SkillsUSA who helps so many needed help

Outgoing SkillsUSA president from Guernsey-Sunrise High School recapped his experience with SkillsUSA, an organization he was proud of. So much so, that when Conner competed in the deadlift competition at Guernsey-Sunrise, wore the color and the moniker of SkillsUSA. For four years, it became a big part of his life. (photo by Mark DeLap)

GUERNSEY – As a local service group, SkillsUSA has gone above and beyond to make sure the community has many helping hands with projects that simply would not get done.

Now, this group of students had a need and instead of asking people to just give them money for their trip, this group of young people who have been taught valuable lessons by their advisor, Troy Reichert, once again showed the pluck they have. They went out and earned their way to go to Nationals.

Perhaps a great way to begin the story is to share the words of outgoing Guernsey-Sunrise SkillsUSA president Dakota Conner who found purpose in this organization and with the help of his adviser, Reichert.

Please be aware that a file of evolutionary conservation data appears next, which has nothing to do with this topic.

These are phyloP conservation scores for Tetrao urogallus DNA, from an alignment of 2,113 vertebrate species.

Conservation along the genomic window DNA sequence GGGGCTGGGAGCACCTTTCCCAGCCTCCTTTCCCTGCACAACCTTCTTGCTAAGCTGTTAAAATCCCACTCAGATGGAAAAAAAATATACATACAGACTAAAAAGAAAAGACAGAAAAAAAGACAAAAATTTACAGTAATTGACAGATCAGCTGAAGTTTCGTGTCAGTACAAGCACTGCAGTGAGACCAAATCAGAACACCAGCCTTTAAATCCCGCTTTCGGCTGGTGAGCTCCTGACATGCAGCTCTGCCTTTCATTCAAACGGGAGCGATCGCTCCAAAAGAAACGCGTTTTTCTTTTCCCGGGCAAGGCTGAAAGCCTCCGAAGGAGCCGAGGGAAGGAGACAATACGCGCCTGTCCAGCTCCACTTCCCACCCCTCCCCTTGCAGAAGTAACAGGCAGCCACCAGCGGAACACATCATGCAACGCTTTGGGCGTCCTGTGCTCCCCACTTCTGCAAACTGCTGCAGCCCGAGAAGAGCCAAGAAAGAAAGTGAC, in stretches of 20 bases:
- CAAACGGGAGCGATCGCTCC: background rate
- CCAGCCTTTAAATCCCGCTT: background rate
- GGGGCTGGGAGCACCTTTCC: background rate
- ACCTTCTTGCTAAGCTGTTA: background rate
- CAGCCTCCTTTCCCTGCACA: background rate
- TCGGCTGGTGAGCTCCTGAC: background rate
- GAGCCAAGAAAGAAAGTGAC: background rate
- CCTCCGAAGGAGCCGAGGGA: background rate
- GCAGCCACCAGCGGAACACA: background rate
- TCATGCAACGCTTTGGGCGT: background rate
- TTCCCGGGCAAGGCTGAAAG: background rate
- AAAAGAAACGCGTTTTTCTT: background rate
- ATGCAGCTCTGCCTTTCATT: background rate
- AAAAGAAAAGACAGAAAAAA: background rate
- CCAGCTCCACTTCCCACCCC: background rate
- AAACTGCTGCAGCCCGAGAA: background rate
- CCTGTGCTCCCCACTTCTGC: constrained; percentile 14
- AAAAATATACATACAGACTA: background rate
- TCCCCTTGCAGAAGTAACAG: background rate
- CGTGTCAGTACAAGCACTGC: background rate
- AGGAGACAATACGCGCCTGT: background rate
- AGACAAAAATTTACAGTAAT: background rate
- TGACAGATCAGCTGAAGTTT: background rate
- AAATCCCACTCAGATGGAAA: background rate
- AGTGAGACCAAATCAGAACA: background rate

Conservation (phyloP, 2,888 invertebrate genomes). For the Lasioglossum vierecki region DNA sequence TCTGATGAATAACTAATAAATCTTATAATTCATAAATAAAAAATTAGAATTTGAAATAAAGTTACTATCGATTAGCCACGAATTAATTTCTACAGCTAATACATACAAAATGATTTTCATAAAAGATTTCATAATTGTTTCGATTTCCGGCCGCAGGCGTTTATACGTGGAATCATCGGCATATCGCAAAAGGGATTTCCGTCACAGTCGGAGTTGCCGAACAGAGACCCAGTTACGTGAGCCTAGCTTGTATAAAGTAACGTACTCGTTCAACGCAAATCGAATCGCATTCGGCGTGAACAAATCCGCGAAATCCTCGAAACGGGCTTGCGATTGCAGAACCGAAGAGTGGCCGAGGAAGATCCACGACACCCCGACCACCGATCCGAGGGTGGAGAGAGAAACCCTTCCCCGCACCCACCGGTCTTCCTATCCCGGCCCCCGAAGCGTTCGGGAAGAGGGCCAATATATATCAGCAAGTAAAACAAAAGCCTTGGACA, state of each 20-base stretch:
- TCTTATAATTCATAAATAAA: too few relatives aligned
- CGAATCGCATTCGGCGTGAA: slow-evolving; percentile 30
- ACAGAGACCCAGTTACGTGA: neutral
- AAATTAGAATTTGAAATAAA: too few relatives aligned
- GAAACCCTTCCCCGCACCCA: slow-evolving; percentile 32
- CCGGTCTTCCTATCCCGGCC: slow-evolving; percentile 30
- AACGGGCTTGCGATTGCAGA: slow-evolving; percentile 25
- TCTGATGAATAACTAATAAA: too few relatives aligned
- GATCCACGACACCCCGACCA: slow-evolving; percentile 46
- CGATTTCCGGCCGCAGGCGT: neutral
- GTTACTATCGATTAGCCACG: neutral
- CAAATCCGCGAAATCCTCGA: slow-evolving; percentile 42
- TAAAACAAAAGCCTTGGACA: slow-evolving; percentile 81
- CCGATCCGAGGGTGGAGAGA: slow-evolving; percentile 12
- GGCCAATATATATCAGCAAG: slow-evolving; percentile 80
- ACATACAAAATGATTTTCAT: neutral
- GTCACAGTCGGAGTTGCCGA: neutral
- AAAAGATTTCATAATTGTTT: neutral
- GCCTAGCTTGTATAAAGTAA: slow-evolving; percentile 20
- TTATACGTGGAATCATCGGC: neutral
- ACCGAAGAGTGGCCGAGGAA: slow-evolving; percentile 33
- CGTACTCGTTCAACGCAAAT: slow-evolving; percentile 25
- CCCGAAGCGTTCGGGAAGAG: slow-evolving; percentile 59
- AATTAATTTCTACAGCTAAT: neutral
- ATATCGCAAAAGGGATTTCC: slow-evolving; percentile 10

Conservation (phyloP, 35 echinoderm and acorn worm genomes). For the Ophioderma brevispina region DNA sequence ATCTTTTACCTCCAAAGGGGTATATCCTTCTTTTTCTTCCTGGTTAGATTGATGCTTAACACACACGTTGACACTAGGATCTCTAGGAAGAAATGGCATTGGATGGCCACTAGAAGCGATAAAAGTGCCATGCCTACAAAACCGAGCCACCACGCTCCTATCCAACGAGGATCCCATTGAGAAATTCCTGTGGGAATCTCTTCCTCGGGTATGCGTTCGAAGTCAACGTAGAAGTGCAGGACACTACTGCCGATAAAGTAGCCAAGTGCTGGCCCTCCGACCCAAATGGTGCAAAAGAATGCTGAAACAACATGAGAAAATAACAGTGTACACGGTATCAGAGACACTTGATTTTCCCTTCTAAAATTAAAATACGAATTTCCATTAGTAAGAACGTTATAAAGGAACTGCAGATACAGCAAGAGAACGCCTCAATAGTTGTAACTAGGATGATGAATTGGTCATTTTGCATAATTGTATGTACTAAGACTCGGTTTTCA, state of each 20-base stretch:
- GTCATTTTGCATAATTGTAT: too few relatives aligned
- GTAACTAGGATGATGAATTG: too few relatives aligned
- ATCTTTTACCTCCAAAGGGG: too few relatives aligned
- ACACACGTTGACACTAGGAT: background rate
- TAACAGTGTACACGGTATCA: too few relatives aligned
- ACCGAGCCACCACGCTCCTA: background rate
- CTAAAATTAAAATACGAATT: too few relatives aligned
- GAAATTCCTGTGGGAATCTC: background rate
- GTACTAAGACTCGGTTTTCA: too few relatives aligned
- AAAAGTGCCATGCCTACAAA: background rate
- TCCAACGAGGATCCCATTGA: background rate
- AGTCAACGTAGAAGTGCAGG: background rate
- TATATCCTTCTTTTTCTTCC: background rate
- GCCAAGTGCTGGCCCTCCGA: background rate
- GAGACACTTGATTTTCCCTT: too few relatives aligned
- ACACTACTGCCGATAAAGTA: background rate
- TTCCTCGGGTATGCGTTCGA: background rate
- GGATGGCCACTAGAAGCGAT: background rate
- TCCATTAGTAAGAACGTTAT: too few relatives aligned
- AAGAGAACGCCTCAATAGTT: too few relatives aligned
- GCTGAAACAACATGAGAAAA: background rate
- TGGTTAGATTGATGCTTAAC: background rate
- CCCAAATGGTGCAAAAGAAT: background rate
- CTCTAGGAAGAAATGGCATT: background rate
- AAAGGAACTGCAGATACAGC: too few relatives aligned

“How SkillsUSA has made me a better person for starters. Before SkillsUSA i wouldn’t speak in front of anyone. I would coward behind some to try and hide myself which isn't very easy. Now that isn't really a problem. I am much more comfortable speaking to large crowds. My first year in SkillsUSA I was a freshman. I went to Casper and competed for welding sculpture and I was the delegate for the next state officer team. I brought home bronze for welding sculpture. The very next year covid hit and state was canceled but that didn't stop people running for state officer. I ran for an officer position. I didn't get it the first time so I ran again the very next year and became the state reporter. My senior year was when I actually became an officer and helped with the conferences that we put on as a state such as fall conference and state conference but we traveled to WLTI (Washington leadership training institute) and traveled to Columbus, Nebraska, to take part in mid-America. When we traveled to Washington DC, in September. I stood across the street from the white house. I got to see the Washington Monument, the Martin Luther King Jr monument and saw the Lincoln monument. We spoke with senator John Barrasso and representative Liz Chaney and spoke with them about the importance of CTE (career and technical education) in schools. In February We spoke with Brian Schroeder, the Wyoming Superintendent of Public Instruction. We spoke with him about the importance of CTE and the Hathaway. We also sat in on a legislative session and watched the voting process they do at a state level. If you ever get a chance go up to the rotunda and look for my name as a state officer team we were the first one to go up and sign all our names. This summer I get to go to Atlanta, Georgia, and help them with nationals sadly not competing but i'm still glad i get to go. SkillsUSA has been a huge eye opener and a huge factor to my life. I have gotten multiple job offers through SkillsUSA since I was a freshman. I've been offered to go work for Peabody and work for some contractors that are based out of Casper and other places in Wyoming. SkillUSA is a great opportunity for every student to join from middle school to post-secondary. It opens the world to many other professions and many other trades that might not be taught at school. These four years as a SkillsUSA member have been great and I can't wait to work alongside the state director and the future officer team.”